This is so obviously tied to feuds over federal funding, so I think we can chalk up much of this debate to pure politics.

But puh-lease. I have lived in this city my whole life; even during these crazy times, I remain in a working-class / middle class neighborhood and can walk outside my home at any hour of the day or night without concern for getting hit by a stray bullet. I’ve been fortunate to have never been a victim of a single crime in my 60 years living here: not a mugging, not a robbery (unless you want to count getting tickets for that age-old insane practice of “alternate-side-of-the-street parking“, a crime if ever there was one!). Yes, key neighborhoods have been affected by this tragic uptick in violence, but “anarchy” (which is being used here as a synonym for “disorder”)? Not quite.

In truth, however, this city became the greatest city in the world — yeah, my arrogant, unreconstructed, unequivocal New York values are clearly on display here — precisely because it has always embraced a touch of “anarchy” as part of its tapestry. By that, I mean, it has drawn strength from the spontaneous, innovative, unplanned, entrepreneurial, and creative powers unleashed by all those individuals who have come here seeking a better life. It is a city of remarkably diverse neighborhoods, each of which brings authenticity to the fabric of its culture.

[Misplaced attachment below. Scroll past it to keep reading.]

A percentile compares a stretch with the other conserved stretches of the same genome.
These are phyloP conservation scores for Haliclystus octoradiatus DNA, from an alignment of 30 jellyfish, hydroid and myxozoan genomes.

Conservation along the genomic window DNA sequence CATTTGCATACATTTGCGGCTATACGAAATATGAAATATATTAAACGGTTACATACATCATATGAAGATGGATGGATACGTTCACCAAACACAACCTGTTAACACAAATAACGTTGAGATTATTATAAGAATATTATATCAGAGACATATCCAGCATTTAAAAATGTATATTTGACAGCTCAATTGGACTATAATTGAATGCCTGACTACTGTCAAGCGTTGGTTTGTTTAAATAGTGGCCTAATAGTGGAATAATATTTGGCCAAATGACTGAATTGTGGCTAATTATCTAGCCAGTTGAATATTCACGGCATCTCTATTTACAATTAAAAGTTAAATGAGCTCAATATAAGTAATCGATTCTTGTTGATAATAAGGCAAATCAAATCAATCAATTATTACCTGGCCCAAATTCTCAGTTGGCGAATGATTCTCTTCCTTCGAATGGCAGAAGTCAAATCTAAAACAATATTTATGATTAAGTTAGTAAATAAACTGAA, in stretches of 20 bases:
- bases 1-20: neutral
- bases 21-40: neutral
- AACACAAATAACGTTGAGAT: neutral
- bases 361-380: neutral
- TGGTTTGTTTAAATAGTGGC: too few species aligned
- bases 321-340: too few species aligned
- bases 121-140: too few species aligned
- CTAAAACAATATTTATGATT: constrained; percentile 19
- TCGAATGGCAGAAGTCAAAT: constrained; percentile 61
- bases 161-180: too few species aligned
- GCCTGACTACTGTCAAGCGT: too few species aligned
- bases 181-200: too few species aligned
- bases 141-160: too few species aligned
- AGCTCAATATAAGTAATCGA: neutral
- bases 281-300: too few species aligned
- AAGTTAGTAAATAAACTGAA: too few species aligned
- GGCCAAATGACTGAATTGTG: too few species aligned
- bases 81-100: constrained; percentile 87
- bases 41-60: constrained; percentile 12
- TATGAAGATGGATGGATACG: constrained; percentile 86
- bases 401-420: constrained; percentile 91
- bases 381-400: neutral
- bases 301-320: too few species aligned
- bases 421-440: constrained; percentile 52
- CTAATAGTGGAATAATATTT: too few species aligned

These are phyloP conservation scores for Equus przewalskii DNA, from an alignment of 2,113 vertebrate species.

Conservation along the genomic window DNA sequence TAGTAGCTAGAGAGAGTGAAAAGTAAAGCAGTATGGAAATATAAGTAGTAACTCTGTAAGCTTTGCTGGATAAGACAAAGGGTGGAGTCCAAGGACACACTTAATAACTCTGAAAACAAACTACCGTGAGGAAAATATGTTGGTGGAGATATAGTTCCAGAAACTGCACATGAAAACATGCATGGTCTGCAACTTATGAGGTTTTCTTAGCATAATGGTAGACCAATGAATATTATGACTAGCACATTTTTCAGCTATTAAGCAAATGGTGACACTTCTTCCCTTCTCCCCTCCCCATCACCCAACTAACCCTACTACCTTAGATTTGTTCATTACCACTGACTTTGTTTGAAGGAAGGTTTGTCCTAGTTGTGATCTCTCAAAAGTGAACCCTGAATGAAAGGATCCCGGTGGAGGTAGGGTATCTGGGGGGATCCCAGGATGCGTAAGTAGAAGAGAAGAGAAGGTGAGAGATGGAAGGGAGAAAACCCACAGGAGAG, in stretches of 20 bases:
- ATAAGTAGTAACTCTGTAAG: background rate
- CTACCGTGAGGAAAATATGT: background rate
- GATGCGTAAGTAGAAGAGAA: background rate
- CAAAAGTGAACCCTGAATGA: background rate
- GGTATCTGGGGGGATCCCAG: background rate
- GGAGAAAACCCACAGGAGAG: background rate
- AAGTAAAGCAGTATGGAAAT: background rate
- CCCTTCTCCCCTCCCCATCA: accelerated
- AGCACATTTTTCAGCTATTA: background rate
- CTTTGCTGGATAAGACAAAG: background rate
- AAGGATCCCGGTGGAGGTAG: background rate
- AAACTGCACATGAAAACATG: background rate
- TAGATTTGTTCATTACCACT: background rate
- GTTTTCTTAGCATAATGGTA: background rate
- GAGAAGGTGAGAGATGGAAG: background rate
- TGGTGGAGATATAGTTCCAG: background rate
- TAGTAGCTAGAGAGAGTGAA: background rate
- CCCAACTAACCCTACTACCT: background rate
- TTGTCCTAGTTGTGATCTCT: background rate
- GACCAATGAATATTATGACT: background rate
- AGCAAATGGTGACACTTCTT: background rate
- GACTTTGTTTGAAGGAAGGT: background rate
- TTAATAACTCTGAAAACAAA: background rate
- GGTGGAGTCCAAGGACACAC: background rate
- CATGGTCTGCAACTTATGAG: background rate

This city is not dead. It will survive. It survived the Great Depression. It survived the antiwar and civil rights unrest of the 1960s and the urban blight of the 1970s and 1980s. It survived 9/11. It survived Superstorm Sandy. And it will survive this pandemic, the lockdowns, and the systemic instability unleashed by the most recent series of tragedies.

One thing is for sure: New Yorkers have not lost their sense of humor. Reacting to this designation of the city as a haven of anarchy, residents responded with a Bronx cheer. Here’s a sampling of some of the sarcastic comments from folks across the city:

“I was able to document the ‘anarchy’ in NYC yesterday after my 5 mile bike ride with my son and wife yesterday. … Truly terrifying.”

“If NYC has anarchy, is alternate side parking still enforced?”

“NYC’s anarchy on full display,” another person tweeted, along with a picture of eight well-behaved dogs out for a walk. “Won’t somebody put an end to this violence? Law and order is desperately needed.”

But my favorite came from a New York native, who accompanied their tweet with a picture of a sun-dappled city park: “Can’t spell anarchy without NYC!”


Song of the Day #1815